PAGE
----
Biomaterials for soft tissue repair

Added: 13th December 2015

A research group from the University of Manchester asked for regulatory advice during the development of a novel biomaterial for guided repair of soft tissue. The use of scaffolds is a key approach.... View Details

"After confirming the right regulatory classification, Alison provided thorough and understandable guidance to help the development of our novel regenerative medicine scaffold. Systematic and timely explanations of the data needed and options at each stage have led to an optimised pathway to first clinical trial in man."

Adam Reid MBChB FRCS (Plast) PhD - NIHR Clinical Lecturer - University of Manchester

Classification Challenge

Added: 6th October 2015

A client asked us to assist with classification of a complex novel biomaterial consisting of elements of a medical device, medicinal products and human blood-derived pr.... View Details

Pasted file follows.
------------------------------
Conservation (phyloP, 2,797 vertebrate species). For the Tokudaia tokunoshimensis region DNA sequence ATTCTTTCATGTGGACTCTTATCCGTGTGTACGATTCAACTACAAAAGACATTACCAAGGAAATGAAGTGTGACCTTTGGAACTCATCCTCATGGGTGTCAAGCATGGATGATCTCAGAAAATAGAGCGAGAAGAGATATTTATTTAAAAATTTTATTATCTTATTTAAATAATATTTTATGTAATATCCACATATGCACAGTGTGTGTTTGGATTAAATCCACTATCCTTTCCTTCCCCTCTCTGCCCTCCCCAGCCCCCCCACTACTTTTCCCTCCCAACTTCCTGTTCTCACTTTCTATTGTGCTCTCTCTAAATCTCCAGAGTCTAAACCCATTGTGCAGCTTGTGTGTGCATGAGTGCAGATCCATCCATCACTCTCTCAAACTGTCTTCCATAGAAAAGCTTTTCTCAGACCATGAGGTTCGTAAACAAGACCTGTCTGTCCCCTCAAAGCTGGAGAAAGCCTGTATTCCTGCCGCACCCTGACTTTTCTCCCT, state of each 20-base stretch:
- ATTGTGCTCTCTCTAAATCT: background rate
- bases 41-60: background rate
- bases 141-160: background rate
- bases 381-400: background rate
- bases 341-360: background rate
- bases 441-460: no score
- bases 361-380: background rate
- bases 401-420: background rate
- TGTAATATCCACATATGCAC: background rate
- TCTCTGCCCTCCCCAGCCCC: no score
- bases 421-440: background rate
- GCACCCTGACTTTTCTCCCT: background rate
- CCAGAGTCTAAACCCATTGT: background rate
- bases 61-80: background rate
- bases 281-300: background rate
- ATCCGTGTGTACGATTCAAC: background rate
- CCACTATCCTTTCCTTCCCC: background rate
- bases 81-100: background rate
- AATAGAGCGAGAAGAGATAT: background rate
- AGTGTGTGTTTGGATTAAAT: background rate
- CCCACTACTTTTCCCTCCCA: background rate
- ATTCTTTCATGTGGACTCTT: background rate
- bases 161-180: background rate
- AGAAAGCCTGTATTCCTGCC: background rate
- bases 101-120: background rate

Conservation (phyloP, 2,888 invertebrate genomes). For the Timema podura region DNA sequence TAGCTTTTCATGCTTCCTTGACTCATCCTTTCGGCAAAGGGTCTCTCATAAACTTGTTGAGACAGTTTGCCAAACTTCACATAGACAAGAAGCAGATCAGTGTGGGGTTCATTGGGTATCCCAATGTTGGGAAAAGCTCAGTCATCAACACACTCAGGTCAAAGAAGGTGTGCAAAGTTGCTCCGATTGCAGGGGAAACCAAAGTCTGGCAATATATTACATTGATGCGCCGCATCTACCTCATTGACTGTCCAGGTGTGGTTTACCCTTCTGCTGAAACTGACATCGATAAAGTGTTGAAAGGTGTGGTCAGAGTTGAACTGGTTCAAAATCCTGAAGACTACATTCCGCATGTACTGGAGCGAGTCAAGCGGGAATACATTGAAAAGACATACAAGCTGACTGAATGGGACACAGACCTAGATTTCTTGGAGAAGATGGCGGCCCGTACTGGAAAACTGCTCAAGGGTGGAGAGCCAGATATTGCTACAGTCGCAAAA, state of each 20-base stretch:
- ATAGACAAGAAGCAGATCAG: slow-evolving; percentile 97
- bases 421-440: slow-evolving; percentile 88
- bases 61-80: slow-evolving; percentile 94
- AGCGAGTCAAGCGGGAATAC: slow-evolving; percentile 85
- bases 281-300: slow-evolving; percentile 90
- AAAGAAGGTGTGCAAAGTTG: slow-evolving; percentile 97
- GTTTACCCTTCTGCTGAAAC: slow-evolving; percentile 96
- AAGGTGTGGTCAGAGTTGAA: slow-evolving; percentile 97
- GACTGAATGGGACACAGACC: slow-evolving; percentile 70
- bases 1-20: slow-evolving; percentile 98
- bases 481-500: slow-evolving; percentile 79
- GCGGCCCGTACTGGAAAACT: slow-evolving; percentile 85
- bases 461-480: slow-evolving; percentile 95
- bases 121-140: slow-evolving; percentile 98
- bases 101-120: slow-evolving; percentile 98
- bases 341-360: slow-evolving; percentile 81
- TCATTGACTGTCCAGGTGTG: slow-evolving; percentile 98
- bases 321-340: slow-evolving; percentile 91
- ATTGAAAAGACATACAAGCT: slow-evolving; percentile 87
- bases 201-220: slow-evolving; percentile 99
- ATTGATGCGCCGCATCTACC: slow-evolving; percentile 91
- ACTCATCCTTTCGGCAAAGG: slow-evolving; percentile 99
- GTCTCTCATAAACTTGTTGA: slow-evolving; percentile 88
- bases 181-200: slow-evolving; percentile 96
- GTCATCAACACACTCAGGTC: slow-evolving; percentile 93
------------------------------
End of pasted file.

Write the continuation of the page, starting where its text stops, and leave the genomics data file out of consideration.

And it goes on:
"CellData Services did a superb job in helping us to determine the regulatory classification of a complex regenerative medical device. A number of other conflicting opinions had been given which served to confuse the issue. CellData Services worked through the available information to come to a logical and sound conclusion."

Mark Wickham - Principal - Alacrita LLP

A biomaterials approach to regenerative medicine

Added: 11th August 2015

The use of novel biomaterials to guide and stimulate tissue repair is a major approach in regenerative medicine, allowing the developer to engineer desirable characteristics into a material. In par.... View Details

"I have had the pleasure of working with Alison Wilson for the last few years and will continue to do so. Alison has been instrumental in providing valuable regulatory advice to our translational clinical project. Her significant expertise along with her proficient ability to rapidly comprehend the products we are delivering has led us to successes in our project. Alison is professional and able to concisely communicate with people from a wide range of disciplines and areas."

Sarah Cartmell PhD - Professor of Bioengineering - University of Manchester